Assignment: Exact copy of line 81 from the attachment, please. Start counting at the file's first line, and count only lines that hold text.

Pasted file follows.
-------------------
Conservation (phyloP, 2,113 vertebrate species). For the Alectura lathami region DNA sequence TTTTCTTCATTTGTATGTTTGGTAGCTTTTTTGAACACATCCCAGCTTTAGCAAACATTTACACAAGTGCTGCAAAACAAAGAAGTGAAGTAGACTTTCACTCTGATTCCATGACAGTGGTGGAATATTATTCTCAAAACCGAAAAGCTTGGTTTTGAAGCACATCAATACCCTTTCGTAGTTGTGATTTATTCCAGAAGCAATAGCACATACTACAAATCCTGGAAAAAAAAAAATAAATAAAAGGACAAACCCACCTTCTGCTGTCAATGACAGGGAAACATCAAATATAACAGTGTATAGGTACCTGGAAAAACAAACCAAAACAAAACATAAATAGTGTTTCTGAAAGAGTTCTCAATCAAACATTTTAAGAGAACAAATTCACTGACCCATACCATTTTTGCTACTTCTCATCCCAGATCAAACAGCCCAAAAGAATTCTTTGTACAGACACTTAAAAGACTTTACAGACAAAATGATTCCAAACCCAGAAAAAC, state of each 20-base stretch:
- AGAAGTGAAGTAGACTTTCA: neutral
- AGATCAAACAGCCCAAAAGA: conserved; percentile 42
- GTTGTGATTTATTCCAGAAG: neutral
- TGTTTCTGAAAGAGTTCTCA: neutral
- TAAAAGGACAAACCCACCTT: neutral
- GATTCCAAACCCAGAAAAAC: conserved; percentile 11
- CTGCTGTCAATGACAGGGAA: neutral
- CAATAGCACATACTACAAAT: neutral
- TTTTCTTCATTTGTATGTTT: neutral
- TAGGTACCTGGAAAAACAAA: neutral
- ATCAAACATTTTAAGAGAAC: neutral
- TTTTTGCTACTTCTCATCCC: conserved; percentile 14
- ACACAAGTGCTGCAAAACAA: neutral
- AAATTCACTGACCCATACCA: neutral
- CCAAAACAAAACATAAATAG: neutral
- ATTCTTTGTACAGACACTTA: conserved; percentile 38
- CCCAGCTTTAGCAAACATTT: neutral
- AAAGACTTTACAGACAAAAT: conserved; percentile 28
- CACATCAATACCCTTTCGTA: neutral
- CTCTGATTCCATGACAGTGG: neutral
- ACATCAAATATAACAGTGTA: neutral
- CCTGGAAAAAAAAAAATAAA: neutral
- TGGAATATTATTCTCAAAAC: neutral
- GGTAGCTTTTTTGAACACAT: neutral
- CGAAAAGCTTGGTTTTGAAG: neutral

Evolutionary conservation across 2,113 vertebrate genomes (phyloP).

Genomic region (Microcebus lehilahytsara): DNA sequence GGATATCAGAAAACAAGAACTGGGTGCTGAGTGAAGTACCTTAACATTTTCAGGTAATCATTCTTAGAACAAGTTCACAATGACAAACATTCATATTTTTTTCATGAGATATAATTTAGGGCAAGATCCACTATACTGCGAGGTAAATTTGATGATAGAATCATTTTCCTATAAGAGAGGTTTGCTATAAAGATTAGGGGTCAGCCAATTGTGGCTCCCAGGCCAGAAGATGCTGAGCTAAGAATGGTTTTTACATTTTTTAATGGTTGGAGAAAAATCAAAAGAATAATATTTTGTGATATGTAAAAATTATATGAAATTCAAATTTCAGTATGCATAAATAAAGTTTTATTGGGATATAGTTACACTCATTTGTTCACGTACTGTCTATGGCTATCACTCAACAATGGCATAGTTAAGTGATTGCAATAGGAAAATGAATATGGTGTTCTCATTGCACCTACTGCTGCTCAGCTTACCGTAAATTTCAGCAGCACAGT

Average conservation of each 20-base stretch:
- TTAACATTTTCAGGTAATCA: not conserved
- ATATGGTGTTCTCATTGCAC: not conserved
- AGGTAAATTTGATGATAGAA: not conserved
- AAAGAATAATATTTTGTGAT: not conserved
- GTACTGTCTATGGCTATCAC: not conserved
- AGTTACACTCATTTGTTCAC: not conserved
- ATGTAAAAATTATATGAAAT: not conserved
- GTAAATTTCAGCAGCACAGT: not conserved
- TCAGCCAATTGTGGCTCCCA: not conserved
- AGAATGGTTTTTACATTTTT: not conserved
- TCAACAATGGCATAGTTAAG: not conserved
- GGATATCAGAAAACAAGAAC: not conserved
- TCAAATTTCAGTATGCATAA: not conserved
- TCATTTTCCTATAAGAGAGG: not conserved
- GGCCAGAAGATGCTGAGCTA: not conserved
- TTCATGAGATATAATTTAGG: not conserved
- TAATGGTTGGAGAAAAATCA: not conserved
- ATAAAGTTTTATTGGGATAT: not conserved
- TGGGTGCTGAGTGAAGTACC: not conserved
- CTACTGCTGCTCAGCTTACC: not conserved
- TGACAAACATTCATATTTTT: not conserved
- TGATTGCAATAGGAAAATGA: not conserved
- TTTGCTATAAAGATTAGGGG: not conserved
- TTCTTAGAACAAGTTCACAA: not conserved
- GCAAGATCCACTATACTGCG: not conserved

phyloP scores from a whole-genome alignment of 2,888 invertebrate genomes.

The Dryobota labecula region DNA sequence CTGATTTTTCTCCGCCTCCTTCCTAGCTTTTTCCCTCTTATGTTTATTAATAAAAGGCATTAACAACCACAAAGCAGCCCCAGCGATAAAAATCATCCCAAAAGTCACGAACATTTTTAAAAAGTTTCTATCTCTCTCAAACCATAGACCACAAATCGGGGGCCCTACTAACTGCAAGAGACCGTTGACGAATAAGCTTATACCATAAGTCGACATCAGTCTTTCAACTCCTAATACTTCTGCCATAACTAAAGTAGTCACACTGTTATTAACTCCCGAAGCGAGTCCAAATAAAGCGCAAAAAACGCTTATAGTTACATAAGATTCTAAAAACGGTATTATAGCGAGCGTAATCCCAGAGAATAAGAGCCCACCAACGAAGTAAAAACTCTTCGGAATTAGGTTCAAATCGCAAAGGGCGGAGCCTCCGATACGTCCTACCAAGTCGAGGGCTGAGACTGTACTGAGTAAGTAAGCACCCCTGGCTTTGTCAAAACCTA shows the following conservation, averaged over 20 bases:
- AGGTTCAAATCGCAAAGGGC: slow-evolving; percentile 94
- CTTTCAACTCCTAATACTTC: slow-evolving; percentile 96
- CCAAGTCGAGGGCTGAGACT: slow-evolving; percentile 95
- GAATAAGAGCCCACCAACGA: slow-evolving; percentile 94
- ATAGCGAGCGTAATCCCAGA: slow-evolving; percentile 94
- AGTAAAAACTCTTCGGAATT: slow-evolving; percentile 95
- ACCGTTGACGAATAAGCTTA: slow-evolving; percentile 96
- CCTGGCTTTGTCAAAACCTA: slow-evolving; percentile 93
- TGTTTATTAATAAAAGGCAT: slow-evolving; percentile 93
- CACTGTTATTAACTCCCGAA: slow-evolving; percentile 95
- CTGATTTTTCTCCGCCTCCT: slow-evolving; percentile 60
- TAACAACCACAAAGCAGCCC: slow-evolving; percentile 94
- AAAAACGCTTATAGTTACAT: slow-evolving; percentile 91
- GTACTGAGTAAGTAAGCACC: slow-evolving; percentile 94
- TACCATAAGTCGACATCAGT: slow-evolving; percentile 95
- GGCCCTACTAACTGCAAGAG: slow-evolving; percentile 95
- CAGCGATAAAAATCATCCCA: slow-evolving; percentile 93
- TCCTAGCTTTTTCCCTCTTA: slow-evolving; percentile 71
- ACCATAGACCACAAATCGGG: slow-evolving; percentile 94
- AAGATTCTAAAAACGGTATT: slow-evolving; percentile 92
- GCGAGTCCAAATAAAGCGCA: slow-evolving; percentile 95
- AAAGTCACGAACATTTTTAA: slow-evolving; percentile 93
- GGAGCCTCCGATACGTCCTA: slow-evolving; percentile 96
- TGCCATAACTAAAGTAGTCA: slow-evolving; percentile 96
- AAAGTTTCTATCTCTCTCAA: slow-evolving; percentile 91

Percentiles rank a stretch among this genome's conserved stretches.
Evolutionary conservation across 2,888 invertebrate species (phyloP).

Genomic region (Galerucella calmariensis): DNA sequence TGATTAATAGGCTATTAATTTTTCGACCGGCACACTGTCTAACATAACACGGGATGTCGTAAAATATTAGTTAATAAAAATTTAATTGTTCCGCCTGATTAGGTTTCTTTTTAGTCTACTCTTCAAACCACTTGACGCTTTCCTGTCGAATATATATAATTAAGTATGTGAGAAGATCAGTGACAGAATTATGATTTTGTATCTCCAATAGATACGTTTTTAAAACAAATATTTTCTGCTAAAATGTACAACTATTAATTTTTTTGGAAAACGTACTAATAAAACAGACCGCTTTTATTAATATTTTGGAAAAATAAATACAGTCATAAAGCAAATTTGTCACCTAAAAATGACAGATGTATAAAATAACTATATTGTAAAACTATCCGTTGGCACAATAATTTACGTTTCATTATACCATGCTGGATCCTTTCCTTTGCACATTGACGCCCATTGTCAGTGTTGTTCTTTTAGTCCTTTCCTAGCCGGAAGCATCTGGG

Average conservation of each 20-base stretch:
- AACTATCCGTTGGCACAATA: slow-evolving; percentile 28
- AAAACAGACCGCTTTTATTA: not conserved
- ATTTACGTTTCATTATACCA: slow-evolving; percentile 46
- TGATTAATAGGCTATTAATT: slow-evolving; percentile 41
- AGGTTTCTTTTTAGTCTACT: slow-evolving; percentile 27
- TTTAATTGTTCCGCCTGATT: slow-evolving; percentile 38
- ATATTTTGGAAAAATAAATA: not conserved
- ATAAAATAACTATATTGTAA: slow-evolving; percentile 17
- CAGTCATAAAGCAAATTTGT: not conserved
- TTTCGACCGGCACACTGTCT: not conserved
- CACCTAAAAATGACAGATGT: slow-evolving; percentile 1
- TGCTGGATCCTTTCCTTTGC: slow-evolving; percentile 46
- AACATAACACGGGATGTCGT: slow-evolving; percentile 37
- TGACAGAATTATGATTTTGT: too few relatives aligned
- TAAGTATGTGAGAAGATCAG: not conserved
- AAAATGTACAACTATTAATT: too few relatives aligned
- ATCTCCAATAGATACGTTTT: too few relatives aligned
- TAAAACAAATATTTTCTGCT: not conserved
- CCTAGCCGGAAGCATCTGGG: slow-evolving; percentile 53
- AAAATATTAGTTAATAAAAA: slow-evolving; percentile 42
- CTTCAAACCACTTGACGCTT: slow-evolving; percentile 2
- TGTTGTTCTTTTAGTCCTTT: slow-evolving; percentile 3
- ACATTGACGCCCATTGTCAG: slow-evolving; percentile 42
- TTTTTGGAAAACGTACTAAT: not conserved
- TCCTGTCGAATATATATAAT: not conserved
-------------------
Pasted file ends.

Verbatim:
- AAAGTTTCTATCTCTCTCAA: slow-evolving; percentile 91